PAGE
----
For steroid-refractory acute graft-versus-host disease (GVHD) in adult and pediatric patients 12 years of age and older1

Identify Steroid-Refractory Acute GVHD (aGVHD) Early and Intervene With Jakafi

For steroid-refractory acute graft-versus-host disease (GVHD) in adult and pediatric patients 12 years of age and older1

Identify Steroid-Refractory Acute GVHD (aGVHD) Early and Intervene With Jakafi

Jakafi Is the First and Only FDA-Approved Treatment for Patients With Steroid-Refractory aGVHD1

Majority of Evaluable Patients in REACH1 Responded

After 28 days of treatment with Jakafi, responses were achieved for the majority of patients in REACH1.1

More than half of the patients who responded by day 28 (54%; 15 of 28 patients) achieved a complete response.1

Image of a chart showing Day 28 Responses Were Achieved in the Majority of Patients Treated with Jakafi

CI, confidence interval; CR, complete response; ORR, overall response rate; PR, partial response; VGPR, very good partial response.

*Prior to the initiation of new anti-aGVHD therapy.2

Time from date of first Jakafi dosing to date when aGVHD response (CR, VGPR, or PR) was first reported, prior to initiation of new anti-aGVHD therapy.2

A ±2-day window was permitted for assessment of response; thus, the "Day 7" visit included patients assessed up to Day 9.2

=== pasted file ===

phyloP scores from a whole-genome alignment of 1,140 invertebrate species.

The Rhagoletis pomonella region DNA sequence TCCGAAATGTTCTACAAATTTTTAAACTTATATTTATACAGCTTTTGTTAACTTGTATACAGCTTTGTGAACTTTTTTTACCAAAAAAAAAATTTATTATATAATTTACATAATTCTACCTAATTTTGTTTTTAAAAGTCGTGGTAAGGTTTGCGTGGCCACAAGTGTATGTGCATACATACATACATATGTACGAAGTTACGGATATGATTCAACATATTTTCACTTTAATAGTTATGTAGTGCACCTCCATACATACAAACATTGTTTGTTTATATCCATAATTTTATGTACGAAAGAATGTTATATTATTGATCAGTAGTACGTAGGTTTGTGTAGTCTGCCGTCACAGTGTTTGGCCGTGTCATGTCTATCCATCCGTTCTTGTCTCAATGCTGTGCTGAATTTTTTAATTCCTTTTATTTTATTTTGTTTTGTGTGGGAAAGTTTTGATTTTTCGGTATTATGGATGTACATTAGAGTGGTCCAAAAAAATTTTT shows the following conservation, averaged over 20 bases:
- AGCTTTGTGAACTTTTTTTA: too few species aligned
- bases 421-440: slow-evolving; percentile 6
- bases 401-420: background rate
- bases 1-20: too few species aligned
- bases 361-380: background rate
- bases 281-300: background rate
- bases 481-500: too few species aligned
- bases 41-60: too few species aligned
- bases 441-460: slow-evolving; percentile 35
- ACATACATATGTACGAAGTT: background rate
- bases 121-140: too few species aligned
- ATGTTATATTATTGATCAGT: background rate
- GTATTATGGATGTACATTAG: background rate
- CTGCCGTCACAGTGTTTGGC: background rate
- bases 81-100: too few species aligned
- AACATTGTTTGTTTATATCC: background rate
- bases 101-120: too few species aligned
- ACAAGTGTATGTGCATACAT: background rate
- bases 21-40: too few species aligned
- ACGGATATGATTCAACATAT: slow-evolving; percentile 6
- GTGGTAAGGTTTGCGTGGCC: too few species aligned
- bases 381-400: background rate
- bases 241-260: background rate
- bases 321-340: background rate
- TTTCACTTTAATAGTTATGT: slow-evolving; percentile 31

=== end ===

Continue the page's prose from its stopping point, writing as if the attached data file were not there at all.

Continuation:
Responses With Jakafi by Day 28 Across All Grades Studied

In a subgroup analysis of overall response rate at day 28, all 13 patients with Grade II acute GVHD (aGVHD) at baseline responded to treatment with Jakafi, and over 40% of patients in both the Grade III or IV aGVHD groups responded.1

Image of a graph showing Baseline Grade of aGVHD

ORR, overall response rate.

Responses With Jakafi by Day 28 Affecting All Organs

In a subgroup analysis of overall response rate at day 28, responses with Jakafi were seen across all affected organs.2

Image of a chart showing subgroup analysis of overall response rate at day 28 Image of a chart showing subgroup analysis of overall response rate at day 28

CI, confidence interval; GI, gastrointestinal; ORR, overall response rate.

Exploratory Analysis: Reduction in Steroid Dose With Jakafi